I looked up at the clock. "Holy smoke, it after 2 A M."

"Holy smoke, I hope my parents haven't found me gone. Gees, I won't be able to get up in the morning. Well, Chess Meet tomorrow, so I'll be over after supper."

Rocco started to leave then turned around. He seemed to be trying to make up his mind about something. He finally asked: "Also how can you enjoy reading that book? He's constantly angry about everything. I'm having trouble understanding a lot of it. And every other sentence is about how being a Negro has been an unfair challenge his whole life! Only because you asked has kept me at it. But next time I pick the book."

It took me a couple moments to figure he was talking about the book by Baldwin. He switches gears faster than anyone else I knew. But I had to admit Rocco was right. Baldwin was very negative in places. But Rocco wasn't a Negro. How could I explain? "We'll have to talk about it. That's one of the reasons I wanted you to read it."

I didn't tell Rocco yet, but I don't really agree with Baldwin a lot either. And Rocco was right. Baldwin gets a little incoherent here and there. Not like his fiction. I'm wondering what Rocco will say when he reads the chapter on Glide.

Rocco was still hesitating. It was something else that was really on his mind. He finally asked: "How's your problem with those black kids?"

I almost broke my neck swinging around. How did he know? Does he know? "What have you heard, and how'd you find out?" This was something that only happened in school today.

"Well, let's see. Alexander Gram Bell invented the telephone and guess what, most homes have them." Rocco thought that sarcasm was a class of humor. "Consuelo was worried about you." But he then seemed to change his mind. "Actually, let's talk about this tomorrow, I mean tonight. That will give you enough time to make up a good excuse why you didn't tell me about it!"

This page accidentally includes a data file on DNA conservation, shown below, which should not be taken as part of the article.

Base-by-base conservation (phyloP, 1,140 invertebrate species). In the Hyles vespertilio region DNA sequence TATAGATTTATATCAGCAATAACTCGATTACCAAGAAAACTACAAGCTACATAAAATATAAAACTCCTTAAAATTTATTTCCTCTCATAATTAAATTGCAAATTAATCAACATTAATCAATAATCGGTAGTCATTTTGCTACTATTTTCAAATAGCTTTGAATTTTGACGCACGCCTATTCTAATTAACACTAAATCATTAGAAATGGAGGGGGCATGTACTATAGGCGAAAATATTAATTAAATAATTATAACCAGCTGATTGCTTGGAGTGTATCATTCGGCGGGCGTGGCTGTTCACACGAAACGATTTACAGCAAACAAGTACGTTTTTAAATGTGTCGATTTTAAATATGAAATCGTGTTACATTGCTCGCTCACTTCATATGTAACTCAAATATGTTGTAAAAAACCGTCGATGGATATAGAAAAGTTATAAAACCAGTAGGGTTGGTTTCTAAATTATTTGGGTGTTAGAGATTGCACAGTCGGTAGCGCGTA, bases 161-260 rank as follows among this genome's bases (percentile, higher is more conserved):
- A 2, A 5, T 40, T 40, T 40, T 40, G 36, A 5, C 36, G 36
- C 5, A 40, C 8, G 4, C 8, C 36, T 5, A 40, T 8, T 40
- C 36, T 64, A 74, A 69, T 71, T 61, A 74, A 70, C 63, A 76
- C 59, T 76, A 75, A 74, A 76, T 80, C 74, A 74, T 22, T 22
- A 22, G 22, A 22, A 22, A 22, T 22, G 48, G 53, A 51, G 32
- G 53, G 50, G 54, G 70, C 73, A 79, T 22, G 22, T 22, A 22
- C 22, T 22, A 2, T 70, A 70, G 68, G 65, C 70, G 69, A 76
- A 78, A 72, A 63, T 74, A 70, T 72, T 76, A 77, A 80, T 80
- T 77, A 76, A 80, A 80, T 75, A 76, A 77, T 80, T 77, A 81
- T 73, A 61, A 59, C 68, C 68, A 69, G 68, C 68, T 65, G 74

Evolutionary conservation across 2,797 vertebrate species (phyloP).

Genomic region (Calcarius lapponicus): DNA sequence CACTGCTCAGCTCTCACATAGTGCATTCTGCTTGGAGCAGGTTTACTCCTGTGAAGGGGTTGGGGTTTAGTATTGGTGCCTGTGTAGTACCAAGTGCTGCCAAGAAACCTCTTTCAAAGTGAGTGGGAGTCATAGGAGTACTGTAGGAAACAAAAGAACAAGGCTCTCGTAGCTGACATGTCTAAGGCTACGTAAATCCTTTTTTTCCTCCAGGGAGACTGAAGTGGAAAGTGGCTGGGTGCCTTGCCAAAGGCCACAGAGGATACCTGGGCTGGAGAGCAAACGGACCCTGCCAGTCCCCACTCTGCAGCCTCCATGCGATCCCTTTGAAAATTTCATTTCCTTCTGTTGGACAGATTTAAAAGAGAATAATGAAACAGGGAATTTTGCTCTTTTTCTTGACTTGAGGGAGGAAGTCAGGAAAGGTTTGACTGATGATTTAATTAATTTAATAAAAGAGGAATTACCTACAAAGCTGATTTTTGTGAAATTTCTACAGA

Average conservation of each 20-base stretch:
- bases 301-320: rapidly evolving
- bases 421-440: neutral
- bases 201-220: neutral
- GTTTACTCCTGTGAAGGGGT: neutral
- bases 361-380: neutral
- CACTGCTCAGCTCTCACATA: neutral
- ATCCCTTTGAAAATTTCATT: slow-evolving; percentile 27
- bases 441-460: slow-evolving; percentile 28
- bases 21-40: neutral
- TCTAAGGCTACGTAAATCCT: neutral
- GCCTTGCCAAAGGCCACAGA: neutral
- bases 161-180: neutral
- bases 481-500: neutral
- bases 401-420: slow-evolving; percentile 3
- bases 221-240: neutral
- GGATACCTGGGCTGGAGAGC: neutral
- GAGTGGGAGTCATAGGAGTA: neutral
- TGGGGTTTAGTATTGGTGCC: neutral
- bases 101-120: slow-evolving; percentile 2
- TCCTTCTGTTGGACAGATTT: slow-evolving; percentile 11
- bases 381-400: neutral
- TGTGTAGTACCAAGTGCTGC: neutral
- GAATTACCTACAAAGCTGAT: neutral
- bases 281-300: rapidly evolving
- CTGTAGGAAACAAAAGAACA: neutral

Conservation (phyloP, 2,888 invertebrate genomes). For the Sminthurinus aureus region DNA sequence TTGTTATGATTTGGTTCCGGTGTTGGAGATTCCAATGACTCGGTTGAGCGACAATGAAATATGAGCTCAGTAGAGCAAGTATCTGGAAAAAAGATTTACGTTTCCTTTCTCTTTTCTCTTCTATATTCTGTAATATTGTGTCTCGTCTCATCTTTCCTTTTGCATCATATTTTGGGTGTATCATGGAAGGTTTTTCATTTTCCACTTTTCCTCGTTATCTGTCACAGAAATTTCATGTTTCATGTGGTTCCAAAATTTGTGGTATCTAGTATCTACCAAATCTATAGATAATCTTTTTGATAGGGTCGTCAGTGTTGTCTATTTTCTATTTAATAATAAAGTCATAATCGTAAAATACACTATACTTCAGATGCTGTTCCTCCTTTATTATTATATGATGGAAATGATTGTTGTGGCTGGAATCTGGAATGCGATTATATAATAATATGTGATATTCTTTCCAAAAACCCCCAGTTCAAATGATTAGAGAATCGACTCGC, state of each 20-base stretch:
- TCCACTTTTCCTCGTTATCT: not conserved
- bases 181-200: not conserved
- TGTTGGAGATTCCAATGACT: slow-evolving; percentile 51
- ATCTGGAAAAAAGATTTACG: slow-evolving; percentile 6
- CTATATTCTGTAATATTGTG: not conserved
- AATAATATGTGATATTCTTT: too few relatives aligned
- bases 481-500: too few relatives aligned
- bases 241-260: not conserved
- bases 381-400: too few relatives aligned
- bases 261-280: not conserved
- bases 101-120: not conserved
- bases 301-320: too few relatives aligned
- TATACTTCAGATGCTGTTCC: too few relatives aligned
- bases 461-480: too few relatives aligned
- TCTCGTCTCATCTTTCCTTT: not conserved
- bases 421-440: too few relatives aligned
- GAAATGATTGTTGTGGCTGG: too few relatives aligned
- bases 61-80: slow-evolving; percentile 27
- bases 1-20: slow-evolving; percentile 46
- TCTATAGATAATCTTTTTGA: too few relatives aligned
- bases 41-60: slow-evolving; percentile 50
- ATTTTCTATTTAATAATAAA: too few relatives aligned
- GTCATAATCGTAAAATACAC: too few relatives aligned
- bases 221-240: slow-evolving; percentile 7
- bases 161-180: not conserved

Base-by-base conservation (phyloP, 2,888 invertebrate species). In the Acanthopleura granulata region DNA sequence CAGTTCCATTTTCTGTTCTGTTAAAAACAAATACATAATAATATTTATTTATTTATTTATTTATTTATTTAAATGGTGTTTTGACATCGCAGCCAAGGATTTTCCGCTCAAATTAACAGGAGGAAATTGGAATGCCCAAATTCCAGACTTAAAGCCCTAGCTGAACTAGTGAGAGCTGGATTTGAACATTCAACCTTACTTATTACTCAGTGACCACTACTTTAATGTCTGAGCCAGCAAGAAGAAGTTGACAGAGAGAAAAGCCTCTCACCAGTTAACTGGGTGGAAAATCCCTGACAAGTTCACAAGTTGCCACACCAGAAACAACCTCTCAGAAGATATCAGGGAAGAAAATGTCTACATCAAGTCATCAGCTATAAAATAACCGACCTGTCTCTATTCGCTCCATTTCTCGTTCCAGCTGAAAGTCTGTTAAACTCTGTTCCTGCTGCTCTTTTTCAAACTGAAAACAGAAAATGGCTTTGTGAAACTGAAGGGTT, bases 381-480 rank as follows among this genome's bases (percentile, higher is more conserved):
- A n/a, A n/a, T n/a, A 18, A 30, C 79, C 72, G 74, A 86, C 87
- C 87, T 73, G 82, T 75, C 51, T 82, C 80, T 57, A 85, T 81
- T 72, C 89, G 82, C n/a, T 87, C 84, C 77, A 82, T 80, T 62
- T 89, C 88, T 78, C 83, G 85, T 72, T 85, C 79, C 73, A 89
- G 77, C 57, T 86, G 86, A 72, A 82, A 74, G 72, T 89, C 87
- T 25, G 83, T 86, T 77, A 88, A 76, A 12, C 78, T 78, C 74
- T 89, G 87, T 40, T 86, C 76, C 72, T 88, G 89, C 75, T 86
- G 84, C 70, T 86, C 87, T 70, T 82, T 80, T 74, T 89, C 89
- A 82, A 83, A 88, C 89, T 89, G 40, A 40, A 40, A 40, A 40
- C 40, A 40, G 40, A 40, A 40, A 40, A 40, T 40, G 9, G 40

He was at the front door again and turned around again: "By the way, I don't care what I read, or even if St. Peter came down in person to proclaim it. I will always be your best friend!"

He left. He also left me wondering how he can change his emotional gears so fast.

Those black kids. I don't even know them much. We never really mixed. I found it so ironic that all my life I felt it was white people who were the enemy. And the worst problem I have at school is caused by my own people. These were some of the kids that had caused a lot of the trouble earlier in the year. The entire confrontation today though was so vividly etched in my memory.

"What's a' matter? We too good for you? You becomin' a honky lover?" This guy called himself Marcel, but I wasn't sure that was his real name.

I tried to get away from the confrontation. "I don't want any trouble. Why can't you just live and let live?"

"Look you dumb nigger, we's had a meeting and you got to stop being an Uncle Tom. We found out it was you who told on Mick and Hank. You turned on your own kind."

"We can't start a war here. No matter happens, we lose. That's the way it's always been. Besides, Mick and Hank really hurt those two kids." Mick and Hank were two of the other ringleaders trying to stir up trouble.